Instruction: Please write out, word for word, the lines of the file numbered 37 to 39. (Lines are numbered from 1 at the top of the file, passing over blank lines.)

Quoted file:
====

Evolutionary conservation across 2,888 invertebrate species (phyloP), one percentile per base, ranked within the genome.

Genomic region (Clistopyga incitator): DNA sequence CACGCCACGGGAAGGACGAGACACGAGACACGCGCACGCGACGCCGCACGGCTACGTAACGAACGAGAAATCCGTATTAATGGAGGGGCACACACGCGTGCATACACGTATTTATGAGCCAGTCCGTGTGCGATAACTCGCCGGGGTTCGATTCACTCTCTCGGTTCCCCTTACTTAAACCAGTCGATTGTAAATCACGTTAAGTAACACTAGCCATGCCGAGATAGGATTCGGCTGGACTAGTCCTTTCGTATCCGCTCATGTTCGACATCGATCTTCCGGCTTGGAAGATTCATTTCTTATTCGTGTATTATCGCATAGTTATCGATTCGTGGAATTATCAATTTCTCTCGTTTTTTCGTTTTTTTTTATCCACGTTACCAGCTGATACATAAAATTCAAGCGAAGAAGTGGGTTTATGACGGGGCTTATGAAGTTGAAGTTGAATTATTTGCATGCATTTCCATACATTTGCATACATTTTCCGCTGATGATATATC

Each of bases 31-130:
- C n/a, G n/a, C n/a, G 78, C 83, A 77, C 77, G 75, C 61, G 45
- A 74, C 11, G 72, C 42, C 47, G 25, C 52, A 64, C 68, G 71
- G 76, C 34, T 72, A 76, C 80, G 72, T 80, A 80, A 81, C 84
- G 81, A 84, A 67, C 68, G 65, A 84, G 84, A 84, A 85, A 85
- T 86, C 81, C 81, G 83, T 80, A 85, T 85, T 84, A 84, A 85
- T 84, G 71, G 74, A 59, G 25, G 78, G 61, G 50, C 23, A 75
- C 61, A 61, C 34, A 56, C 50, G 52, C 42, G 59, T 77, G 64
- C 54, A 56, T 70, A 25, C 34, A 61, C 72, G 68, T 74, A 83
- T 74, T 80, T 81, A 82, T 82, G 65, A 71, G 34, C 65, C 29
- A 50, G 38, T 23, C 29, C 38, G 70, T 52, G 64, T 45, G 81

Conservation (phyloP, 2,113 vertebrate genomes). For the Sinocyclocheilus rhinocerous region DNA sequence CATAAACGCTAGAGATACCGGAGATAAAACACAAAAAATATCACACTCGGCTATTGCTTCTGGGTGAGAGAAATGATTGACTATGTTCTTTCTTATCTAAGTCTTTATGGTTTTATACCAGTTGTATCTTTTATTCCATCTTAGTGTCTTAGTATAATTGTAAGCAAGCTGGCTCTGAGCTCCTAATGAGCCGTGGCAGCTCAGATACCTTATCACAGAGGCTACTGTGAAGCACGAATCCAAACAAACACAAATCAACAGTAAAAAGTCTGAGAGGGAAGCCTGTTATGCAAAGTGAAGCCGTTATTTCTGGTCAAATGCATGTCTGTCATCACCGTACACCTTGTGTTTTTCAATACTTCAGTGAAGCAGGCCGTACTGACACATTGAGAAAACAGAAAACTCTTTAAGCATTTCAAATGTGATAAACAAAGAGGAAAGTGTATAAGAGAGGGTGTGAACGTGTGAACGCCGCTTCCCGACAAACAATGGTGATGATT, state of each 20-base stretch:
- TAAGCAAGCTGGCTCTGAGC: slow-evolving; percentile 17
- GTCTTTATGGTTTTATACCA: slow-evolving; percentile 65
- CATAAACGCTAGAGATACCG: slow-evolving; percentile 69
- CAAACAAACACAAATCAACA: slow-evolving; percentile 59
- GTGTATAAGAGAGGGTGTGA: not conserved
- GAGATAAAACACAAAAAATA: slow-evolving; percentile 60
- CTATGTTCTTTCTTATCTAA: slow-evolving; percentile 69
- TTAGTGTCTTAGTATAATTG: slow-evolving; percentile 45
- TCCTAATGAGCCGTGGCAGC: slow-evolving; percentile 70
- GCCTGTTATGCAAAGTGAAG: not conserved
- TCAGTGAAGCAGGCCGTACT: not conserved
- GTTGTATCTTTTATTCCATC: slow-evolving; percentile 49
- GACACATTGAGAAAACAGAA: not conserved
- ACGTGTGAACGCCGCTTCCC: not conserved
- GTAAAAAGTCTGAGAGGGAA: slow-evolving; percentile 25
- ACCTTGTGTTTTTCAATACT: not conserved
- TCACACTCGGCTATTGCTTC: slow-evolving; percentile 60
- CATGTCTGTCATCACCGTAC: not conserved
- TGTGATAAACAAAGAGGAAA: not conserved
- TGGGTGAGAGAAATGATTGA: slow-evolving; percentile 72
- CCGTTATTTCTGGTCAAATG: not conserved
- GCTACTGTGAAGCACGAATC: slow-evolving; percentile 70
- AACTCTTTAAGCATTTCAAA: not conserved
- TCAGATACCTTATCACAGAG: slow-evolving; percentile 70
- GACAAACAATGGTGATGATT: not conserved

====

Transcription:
- AACTCTTTAAGCATTTCAAA: not conserved
- TCAGATACCTTATCACAGAG: slow-evolving; percentile 70
- GACAAACAATGGTGATGATT: not conserved